- Associated Press - Saturday, July 30, 2016

GLENWOOD SPRINGS, Colo. (AP) - Hikers are goal-oriented people. Setting off from a starting point, they work their way along a trail toward their ultimate goal, enjoying a sense of accomplishment at the end.

But many hikers rarely think about how that trail got there and how it remains so well kept. Unless hikers bushwhack their way to the top, they owe some of the credit for their accomplishment to an unseen, underappreciated force, reported the Post Independent (https://bit.ly/2a5BxDS).

“It is wasn’t for this program, the trail system at this end of the mountains would be in bad shape,” said Joe Fazzi, who works for the U.S. Forest Service in Rifle, “We just don’t have the recreational crew to do the trails. It just isn’t going to happen with two of us.”

Fazzi is talking about the Rocky Mountain Youth Corps. The Youth Corps’ goal is to maintain hiking trails.

The Youth Corps is a nationwide collection of crews, part of the nonprofit AmeriCorps, who spend time working outdoors to improve communities. Since 2011 the corps has been improving trails in Garfield County.

Three different crews are working in Garfield County this summer. They include the Community Development Crew (ages 14-16), Regional Youth Corps (ages 16-19) and Conservation Corps (ages 18 and up). Twenty-three Garfield County residents are working for the Youth Corps.

Earlier this month, the Conservation Corps was working on the Mitchell Creek trail in West Glenwood. The 10-person crew has been working on trails in Garfield County since June 3 and will be continuing until Aug. 12. The crews stay on site for a week or more, camping out along the trailheads until their work is done.

Drew Langel is the crew leader in his third year with the Conservation Corps. He and assistant crew leader Chris Braun direct their crew on the maintenance that each trail needs.

“If the trail is in bad shape, we go up with hand tools and might have to reroute sections, widen the trails, create water diversion structures, retaining walls and do rock work, especially with eroded soil,” Langel said.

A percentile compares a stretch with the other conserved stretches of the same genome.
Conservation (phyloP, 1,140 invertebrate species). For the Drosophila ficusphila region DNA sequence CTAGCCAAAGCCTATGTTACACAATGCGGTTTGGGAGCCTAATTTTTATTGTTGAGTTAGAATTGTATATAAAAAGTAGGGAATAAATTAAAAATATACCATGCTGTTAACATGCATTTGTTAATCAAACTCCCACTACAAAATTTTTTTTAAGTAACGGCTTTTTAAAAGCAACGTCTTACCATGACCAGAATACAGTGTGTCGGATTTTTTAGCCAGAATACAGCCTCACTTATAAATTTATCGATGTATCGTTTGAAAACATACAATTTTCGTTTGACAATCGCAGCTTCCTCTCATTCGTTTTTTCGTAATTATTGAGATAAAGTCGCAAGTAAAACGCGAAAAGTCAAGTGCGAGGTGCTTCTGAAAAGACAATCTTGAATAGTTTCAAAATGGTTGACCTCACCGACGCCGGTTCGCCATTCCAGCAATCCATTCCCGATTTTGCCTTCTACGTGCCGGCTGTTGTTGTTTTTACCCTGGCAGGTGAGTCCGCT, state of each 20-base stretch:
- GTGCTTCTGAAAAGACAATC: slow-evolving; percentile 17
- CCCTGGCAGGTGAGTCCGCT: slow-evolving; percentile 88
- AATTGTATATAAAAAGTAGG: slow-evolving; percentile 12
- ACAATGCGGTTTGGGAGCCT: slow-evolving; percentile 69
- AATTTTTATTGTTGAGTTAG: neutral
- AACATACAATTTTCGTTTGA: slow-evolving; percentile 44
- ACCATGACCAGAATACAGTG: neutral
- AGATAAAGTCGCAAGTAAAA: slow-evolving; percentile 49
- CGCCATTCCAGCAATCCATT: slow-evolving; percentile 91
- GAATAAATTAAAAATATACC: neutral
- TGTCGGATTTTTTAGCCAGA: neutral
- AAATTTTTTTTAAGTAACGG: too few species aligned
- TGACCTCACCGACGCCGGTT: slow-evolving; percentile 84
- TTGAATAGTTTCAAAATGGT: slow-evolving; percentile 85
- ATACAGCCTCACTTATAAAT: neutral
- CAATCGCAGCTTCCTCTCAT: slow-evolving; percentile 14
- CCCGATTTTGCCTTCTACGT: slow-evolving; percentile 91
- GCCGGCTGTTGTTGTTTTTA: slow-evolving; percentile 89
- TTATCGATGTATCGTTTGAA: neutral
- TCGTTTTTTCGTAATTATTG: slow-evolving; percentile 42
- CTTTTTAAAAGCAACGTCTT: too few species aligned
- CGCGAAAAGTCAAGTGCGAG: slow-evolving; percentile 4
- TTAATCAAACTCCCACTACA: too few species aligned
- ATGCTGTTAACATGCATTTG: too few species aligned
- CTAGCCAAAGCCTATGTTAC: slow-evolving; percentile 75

The crew has members from all across the country. Langel is from Glen Ellyn, Illinois. Braun is from Breckenridge.

One of their members, Marge Kneuer, is from Rochester, New York. Kneuer is also a crew member for the Mercyhurst University’s rowing team in Pennsylvania. As part of a tradition within her team, Kneuer decided to join the Conservation Corps for this summer.

“I’m the fourth team member to do it,” Kneuer said. “I’ve never done anything like this before. It’s been a life-changing experience so far.”

The Conservation Corps demands a lot of hard, physical work from its members, but it’s so much more than just trail maintenance.

Members who complete the requirements receive a stipend of more than $1,400 to go toward any educational pursuit they choose. The Conservation Corps also requires 100 hours of educational experience.

“It can be anything from crew members teaching each other something useful, to guest speakers, to going to a museum,” said Braun. “Really anything educational.”

The crew also has the freedom to explore all that Colorado has to offer. Workers are provided with a gas card and can travel anywhere they wish on weekends, which they have off.

“We go on a lot of hikes,” said Kneuer. “We’ve hiked some 14ers, and we are going to Silverton this weekend.”

Without the Youth Corps and its various crews, Garfield County would likely be unable to maintain the trails in the area. The Conservation Corps certainly welcomes praise when they get it but understand that they work an often times thankless job.

“There are so many benefits for us,” Langel said, “but it’s often a humbling job. If you do it right, people don’t even know that there is anything different. That’s kind of cool.”


Information from: Post Independent, https://www.postindependent.com/

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